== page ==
NLRG was formed in 1957 to help in the study of birds in the Lancaster and District Birdwatching Society area. There are currently 12 active ringers. Species currently being studied include: Pied Flycatcher, Bearded Tit, Sand Martin, Twite, Goosander, Oystercatcher and Grey Wagtail. Migration has been studied for 28 years at Heysham. We welcome anyone who wants to observe, help or perhaps wish to become a ringer. Photo: A Heysham-ringed Twite on the Mull of Kintyre (thanks to Eddie Maguire)

Wednesday, 16 February 2011

Recent Recoveries

A further batch of recoveries from the BTO included some interesting returns.

A Chiffchaff caught at Leighton on October 1st /09 was re-caught on its breeding area near Edinburgh in May proving that some at least of our passage birds are of Scottish origin.

A Brambling, caught wintering in Northumberland last winter had moved to the west coast this winter and was caught at a feeding station during this winter's severe cold spell.

The now familiar movement to the south coast by our migrating summer visitors with reports of two Reed Warbler and a Sand Martin caught at south coast ringing stations this late summer. This makes a total of 140 Sand Martins reported along the south coast on autumn migration and 56 Reed Warblers, ringed or re-trapped by the Group.

Our study of Twite wintering on our feeding station at Heysham has been one of the most successful of the Groups activities. Further confirmation of their breeding area came with three further reports from Machrihanish Seabird Observatory in Argyll. One was ringed there as late as October 2nd and caught 13 days later at Heysham. That local movements take place in winter in this species was proved by the catching of one of our birds at Askham on the Duddon 25 days after ringing at Heysham.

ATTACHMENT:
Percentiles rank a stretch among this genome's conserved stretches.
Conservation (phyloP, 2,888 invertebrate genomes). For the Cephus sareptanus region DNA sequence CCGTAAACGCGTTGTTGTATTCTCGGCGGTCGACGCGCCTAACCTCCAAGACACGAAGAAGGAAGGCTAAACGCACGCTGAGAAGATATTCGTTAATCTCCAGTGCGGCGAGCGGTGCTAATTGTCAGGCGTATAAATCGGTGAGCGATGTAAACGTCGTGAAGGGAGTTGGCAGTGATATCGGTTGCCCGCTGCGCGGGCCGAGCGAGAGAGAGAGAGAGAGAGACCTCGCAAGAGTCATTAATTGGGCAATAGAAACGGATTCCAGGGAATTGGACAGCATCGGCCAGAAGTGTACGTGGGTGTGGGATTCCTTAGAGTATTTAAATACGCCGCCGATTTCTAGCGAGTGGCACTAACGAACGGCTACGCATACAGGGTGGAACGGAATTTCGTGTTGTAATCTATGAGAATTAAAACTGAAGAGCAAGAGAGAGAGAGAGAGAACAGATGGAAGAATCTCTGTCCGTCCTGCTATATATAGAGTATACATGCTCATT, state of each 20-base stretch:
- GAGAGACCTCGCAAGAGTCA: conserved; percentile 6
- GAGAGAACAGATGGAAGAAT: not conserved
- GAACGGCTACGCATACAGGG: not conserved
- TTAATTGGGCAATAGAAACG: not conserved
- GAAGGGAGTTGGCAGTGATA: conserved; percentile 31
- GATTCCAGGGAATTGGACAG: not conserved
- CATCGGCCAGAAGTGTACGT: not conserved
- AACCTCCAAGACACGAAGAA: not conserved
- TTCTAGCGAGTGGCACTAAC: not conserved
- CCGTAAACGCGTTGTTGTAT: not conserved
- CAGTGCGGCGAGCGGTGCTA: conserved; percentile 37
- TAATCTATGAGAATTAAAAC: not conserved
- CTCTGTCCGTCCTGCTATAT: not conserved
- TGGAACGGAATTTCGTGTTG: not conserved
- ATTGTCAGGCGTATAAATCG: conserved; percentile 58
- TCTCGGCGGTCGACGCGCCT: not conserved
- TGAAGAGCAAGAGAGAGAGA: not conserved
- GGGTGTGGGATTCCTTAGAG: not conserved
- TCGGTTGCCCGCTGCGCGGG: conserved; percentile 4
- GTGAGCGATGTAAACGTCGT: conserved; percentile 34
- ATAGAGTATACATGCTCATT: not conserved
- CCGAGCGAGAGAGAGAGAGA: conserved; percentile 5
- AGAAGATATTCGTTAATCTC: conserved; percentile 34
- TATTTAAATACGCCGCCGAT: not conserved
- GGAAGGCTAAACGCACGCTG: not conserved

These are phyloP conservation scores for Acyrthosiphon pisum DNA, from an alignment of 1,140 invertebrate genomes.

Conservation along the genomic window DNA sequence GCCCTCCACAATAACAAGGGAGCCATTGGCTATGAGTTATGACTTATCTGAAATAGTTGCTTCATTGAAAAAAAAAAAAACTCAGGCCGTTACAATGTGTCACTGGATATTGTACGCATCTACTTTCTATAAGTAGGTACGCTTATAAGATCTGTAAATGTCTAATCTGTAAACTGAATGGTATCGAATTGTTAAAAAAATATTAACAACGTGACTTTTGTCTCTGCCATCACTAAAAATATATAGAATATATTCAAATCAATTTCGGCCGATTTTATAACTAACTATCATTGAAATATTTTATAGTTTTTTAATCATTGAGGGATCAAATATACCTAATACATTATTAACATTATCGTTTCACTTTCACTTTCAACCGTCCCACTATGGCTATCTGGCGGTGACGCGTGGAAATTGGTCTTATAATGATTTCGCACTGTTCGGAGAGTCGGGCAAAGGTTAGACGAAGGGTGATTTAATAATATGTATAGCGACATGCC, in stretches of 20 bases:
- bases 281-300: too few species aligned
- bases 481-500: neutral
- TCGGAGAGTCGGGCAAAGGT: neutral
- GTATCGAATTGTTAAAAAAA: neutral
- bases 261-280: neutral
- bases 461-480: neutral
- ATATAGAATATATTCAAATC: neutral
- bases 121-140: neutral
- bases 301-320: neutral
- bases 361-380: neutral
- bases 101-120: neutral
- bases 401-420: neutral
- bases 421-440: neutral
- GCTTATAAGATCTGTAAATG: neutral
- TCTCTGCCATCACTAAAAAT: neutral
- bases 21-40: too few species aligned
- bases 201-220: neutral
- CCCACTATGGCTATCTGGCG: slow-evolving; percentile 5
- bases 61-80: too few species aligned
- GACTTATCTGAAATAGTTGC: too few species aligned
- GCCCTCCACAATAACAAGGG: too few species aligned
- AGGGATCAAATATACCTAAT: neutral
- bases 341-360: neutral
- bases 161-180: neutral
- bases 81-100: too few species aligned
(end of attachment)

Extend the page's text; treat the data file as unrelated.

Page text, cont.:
Last month we received details of a October ringed Goldcrest moving 140km in 29 days to Doncaster. this month we had a similar report with an October ringed bird falling victim to a cat in Wakefield 27 days later and 94 km to the SSE'

The colour ringing of Coot by Kane Brides in south Lancashire established a link to our area, with two birds from Southport and one from Blackpool seen at Glasson Dock during the cold spell.

Finally an Oystercatcher was found dead at Arkholme 10 year after it was ringed there as a nestling.



Friday, 4 February 2011

How Many Birds Visit Your Garden ?

In the wake of Big Garden Bird Watch many people will be totting up the numbers they saw over the watch period. However a snapshot like this can give a very limited view of the birds visiting your garden. Ringing data can help reveal both the numbers and the diversity of birds visiting a garden. One of our members Andrew Cadman regularly rings in his small (10mX 10m) well provisioned back garden towards the edge of a small estate in Over Kellet village.

He rings on average about once a week with one 30' mist net. The numbers he catches are revealing. This account covers 2010 and gives the totals for each species with new birds and re-traps from previous year making up the totals.

Tits of course feature highly in the totals with Blue Tits totalling 236. Quite a number are returning birds, one caught this year on several occasions is just over seven years old. Great tits numbered 66 and Coal Tits 31.Two Blue Tits and a Coal Tit were ringed as nestlings in the Lune valley upland woods and had moved to gardens for the winter.

Finches though predominate with Chaffinch at 106, Greenfinch at 180 but perhaps surprisingly Goldfinch comes out as the most abundant species with an amazing 333 caught during the year. Andrew rarely sees more than 10 at once on his feeders. Vey few are re-trapped suggesting a movement through the area.

Bullfinches(17) and Lesser Redpolls (24) have only recently taken to visiting garden feeders but look like fllowing Goldfinch as regular garden visitors. In some previous year Siskins have been regular visitors in late winter. The record year was 2006 with 306 ringed. This year only two were caught suggesting that there was plenty of natural food available.